Publishing FAQ

Questions people ask about getting published, getting it done, etc:

How do I get published?

1.            Write the book/story/poem. If you don’t have something to publish, you shouldn’t be worrying about the process. Write it first. Take writing courses, if necessary. Work through your first draft, at least.

2.            Find your niche. Who is publishing books in a similar genre? Is someone else writing a lesbian-elf-finds-love-with-martian story? If so, there’s your publisher.  Read a few of their books to learn the voice they like—do they print very serious stuff? Light and fluffy? Hetero? Homo? Pan? Know their business before you submit yours.

3.            Write your cover letter, and spend A LOT of time on it. It should be fairly short, but say something about you, your novel, and why you chose them as the publisher to submit to. Don’t brag! Let your work speak for itself.  If you can mention in your cover letter the author whose work resembles your lesbian-elf-finds-love-with-martian story, do so. It tells the publisher you’ve done your homework and you are sending it to them because it fits in with the type of stuff they publish.

4.            Follow the publishers submissions guidelines. If they want it in Times New Roman, size 27 font, double spaced in multi colored ink, do it. If it isn’t the way they want it right from the start, they likely wont even read it.

5. Wait.

Do I need an agent?

Not necessarily. If you are writing mainstream fiction, it might help get your manuscript through the door and onto an editor’s desk.  If you’re submitting to smaller publishers, mainstream or lesbian, then you don’t need an agent. Just a good project and a strong cover letter.

Why does my editor hate me?

She doesn’t.  Remember that it is your editor’s job to take your work, the ingredients of which you’ve put together to make a beautiful dish, and add just the right amount of salt and spices to make it that much more palatable. When your first draft comes back after your editor has done a first pass (there will be many) it will look like she committed homicide, and your manuscript happened to be under the body. This is normal. Writing is a craft. The more you do it, the more you learn it, and there are always things you will miss because the story is so vibrant and specific in your head. It is your editors job to make sure that all that stuff in your head translated perfectly to the page. Her work will make your work shine that much more.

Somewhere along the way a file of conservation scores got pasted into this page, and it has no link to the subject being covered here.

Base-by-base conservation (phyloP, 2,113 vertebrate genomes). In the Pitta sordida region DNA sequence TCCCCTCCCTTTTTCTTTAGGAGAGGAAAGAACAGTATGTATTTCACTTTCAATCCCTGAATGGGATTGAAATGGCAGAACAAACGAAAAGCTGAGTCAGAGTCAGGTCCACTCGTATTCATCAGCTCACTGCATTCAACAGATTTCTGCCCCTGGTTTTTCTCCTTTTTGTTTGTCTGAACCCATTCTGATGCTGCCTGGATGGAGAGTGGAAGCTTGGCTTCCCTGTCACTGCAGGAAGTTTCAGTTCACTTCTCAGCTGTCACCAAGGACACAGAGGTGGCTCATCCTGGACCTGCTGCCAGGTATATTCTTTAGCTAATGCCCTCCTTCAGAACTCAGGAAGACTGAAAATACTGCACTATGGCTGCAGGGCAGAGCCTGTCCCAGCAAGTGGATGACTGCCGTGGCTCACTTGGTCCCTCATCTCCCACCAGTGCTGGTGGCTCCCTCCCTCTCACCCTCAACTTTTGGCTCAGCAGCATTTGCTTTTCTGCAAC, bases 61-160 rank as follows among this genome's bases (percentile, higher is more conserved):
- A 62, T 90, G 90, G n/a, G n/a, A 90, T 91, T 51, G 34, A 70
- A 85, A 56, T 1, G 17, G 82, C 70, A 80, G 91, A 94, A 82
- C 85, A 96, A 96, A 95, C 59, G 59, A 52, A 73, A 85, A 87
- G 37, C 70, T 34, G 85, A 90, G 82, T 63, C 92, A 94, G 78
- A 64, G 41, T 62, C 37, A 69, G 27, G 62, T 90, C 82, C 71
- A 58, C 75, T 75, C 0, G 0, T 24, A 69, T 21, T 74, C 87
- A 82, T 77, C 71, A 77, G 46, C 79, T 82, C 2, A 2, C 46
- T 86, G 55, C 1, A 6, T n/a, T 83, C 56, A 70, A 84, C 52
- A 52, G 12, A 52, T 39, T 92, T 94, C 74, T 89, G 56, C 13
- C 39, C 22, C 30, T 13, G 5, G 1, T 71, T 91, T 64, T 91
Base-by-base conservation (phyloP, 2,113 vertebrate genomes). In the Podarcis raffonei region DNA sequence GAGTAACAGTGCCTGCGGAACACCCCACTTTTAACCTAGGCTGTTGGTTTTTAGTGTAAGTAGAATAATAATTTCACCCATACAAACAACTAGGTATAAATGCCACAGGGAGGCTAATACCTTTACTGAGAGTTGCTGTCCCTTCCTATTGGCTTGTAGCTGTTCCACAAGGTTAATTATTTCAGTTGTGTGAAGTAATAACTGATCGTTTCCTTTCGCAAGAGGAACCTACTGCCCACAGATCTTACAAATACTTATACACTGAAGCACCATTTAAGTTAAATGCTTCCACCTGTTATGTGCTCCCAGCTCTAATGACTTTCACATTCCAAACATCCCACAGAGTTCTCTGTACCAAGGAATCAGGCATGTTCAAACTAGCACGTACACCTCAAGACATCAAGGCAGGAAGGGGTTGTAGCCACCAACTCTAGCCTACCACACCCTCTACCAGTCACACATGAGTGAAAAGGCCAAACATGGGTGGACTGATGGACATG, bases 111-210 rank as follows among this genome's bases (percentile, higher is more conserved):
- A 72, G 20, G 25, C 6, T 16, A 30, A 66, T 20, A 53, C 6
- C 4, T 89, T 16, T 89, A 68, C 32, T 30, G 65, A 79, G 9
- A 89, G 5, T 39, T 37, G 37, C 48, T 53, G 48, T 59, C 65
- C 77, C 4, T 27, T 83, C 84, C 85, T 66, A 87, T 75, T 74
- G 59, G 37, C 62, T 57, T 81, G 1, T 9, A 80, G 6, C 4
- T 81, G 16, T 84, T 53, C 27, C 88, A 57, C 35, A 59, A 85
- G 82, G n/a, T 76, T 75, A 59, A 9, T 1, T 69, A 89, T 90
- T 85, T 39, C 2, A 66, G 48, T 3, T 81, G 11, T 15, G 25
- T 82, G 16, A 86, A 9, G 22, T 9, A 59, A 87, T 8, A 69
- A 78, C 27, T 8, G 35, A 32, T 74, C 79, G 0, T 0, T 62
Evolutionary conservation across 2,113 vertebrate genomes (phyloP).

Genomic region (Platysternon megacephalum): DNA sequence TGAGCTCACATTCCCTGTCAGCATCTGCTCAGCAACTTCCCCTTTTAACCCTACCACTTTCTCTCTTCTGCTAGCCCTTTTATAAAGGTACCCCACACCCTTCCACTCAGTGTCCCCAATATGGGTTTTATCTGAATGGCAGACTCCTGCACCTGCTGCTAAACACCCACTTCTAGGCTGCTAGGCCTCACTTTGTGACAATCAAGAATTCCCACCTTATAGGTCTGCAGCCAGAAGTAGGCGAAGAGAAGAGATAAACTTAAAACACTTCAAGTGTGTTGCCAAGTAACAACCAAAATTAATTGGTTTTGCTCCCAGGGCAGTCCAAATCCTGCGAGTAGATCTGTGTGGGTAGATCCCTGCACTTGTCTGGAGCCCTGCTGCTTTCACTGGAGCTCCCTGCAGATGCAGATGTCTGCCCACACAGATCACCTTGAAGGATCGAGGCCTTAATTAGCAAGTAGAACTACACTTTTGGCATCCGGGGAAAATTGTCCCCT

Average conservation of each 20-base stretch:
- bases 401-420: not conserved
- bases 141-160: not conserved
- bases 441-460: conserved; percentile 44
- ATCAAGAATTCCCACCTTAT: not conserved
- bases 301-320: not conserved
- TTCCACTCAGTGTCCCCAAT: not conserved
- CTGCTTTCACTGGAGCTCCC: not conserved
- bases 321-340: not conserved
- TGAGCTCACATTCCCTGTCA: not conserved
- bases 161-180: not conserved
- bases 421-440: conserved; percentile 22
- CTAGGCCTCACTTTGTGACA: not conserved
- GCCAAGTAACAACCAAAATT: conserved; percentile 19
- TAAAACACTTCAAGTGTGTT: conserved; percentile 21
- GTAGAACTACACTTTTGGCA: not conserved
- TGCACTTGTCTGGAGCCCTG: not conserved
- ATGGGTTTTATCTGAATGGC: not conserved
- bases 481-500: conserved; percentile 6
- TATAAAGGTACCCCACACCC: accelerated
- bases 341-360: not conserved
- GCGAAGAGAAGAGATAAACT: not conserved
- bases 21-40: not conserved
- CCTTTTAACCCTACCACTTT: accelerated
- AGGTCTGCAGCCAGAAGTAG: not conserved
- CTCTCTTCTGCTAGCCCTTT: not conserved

How long does the publishing process take?

A LONG time. Seriously. If you submit to Bold Strokes Books, for instance, you can plan on hearing back sixteen weeks after you’ve submitted it, whether or not its been accepted. I’ve heard of people waiting for more than a year to hear back from a single publisher. And because few people accept multiple submissions (meaning you’ve submitted to more than one publishing house at a time) it could put your manuscript on hold for some time. That’s the nature of the game, sadly.

Then the real work starts. (Many authors say that writing it is the easy part). Your manuscript will be assigned to an editor that works with your style, your flaws, your genre. She’ll give it an extreme blood bath, and then send it back to you with some kind of deadline, usually about six weeks, to get it back to her with the corrections. Then, you send it back for another bath, one that is slightly less bloody. Repeat the process.

Now, depending on how clean your work was in the beginning, you might be done with that part of it. It will go to the copy editor now, who will catch the little things that get left behind—grammar, minor spelling issues, fragmented sentences, dialogue markers, etc.

The whole time, your manuscript has been placed on the publishing list. Depending on the publisher, it could be out in three months, or it could be a year. This means that you need to stick to your deadlines, and really communicate with your editor if you’re having trouble.

Then begins the marketing. Depending on your publisher, you could have to do a whole lot of marketing on your own, or they might help you set up author signings and readings at your local bookstores. There are a lot of lit conferences that are possibilities (YLAF, if it gets going again, is a perfect example).  You promote the hell out of your book so that it sells and you get better royalty checks.

How do I know where to submit my work?

There are a lot of publishers out there. As already mentioned, look for books in your genre, and see who publishes them. Then, look for books with similar themes (while there may not be many elf-martian love stories, there are sure to be sci-fi/fantasy books) to see where your book might fit in.

Then, follow steps one through four above (five isn’t optional).

What about e-books?

There is a definite and booming market for e-books. They tend to get less editing time, be shorter and snappier, and although they tend to sell a few less copies, they are becoming more and more popular with the advent of things like Kindle. If you have a story that just can’t stretch the fifty thousand word count, consider looking at an e-book or two in your genre to see if it might be a better fit.